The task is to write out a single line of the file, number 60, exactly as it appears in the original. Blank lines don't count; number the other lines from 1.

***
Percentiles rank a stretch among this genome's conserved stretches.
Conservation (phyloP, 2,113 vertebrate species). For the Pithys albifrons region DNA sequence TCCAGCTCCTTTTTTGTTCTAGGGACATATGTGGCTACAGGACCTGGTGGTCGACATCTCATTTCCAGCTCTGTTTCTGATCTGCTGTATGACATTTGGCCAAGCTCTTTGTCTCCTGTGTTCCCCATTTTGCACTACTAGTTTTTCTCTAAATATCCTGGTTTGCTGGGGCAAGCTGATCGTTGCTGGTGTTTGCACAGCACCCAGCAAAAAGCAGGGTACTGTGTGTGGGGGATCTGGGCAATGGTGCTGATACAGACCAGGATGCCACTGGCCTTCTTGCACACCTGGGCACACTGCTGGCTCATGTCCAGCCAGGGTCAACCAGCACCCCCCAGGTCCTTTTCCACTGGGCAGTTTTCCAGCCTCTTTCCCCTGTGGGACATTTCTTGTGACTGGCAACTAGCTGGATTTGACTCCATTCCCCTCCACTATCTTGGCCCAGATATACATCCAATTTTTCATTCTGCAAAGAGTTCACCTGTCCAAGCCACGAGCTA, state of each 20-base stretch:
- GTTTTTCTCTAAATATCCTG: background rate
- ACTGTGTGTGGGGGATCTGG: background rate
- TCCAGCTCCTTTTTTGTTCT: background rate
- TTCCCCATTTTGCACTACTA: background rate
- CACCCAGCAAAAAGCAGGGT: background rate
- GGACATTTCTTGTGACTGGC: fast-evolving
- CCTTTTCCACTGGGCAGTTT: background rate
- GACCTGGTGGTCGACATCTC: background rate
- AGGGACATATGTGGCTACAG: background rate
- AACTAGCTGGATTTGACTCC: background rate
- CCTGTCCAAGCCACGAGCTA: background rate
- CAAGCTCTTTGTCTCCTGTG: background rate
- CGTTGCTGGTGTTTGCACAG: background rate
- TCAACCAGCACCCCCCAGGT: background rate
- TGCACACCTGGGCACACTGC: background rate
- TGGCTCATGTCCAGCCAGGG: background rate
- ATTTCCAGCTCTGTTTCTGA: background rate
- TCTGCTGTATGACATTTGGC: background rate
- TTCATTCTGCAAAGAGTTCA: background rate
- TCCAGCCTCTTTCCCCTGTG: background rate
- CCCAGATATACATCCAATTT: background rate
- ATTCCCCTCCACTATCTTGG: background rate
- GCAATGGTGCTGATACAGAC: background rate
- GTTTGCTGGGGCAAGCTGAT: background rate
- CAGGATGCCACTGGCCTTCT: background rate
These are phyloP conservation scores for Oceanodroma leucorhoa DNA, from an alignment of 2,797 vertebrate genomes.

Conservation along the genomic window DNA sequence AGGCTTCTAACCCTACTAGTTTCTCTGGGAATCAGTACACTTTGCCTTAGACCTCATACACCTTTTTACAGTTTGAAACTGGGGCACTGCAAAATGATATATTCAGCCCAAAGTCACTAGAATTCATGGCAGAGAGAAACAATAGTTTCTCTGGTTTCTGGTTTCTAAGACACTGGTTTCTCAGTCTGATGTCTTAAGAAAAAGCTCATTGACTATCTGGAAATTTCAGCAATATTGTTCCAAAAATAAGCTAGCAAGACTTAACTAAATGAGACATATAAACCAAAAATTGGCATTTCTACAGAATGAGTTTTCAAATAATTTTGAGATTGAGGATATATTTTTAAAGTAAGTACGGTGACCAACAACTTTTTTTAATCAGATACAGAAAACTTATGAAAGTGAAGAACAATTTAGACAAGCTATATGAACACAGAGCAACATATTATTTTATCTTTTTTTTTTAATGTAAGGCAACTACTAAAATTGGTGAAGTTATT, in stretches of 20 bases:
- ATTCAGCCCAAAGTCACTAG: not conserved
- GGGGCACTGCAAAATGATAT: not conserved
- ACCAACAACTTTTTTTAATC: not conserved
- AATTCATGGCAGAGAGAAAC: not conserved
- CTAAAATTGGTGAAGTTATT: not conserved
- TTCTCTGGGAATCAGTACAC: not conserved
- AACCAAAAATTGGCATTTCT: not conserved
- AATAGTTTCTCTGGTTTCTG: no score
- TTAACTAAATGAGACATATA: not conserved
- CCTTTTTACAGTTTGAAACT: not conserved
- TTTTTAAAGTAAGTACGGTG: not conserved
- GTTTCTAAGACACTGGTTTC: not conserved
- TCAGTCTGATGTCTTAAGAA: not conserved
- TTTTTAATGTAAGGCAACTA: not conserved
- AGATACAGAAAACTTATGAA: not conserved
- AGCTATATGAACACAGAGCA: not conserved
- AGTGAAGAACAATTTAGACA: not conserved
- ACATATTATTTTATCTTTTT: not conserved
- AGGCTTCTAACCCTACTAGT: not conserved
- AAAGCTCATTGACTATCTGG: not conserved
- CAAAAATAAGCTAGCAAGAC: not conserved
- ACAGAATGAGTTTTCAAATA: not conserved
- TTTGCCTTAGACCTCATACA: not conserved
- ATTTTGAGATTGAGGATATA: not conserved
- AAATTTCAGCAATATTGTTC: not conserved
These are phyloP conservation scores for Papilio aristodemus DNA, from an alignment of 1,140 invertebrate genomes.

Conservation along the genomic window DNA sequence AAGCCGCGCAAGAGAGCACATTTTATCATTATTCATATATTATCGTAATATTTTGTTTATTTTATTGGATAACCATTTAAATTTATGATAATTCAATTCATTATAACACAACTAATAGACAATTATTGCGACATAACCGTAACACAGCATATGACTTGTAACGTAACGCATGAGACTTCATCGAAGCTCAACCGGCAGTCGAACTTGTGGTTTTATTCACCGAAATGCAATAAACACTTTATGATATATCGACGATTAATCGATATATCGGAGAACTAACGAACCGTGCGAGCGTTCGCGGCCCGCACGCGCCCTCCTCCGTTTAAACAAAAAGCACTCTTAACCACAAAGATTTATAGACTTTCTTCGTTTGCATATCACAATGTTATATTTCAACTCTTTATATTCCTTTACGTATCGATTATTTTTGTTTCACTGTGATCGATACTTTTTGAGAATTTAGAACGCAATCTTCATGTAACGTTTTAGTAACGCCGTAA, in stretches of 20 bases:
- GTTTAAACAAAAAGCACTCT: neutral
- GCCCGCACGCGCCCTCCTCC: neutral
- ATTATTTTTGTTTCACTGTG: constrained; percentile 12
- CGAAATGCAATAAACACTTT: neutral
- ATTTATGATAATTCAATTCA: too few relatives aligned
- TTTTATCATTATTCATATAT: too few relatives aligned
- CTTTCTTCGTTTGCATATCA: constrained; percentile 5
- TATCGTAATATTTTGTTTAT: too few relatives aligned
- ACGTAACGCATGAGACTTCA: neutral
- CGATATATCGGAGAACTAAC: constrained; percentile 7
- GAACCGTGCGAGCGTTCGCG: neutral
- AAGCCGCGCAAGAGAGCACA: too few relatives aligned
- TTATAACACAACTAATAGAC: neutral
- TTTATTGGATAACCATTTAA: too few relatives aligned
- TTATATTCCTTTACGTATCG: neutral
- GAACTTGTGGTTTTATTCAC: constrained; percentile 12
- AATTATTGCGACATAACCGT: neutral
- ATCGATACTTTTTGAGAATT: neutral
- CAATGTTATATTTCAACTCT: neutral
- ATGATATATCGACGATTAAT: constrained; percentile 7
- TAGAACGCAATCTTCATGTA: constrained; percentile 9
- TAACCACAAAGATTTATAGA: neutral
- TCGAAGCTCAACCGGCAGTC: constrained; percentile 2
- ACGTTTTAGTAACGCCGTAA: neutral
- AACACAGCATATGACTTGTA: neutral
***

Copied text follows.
- CGAAATGCAATAAACACTTT: neutral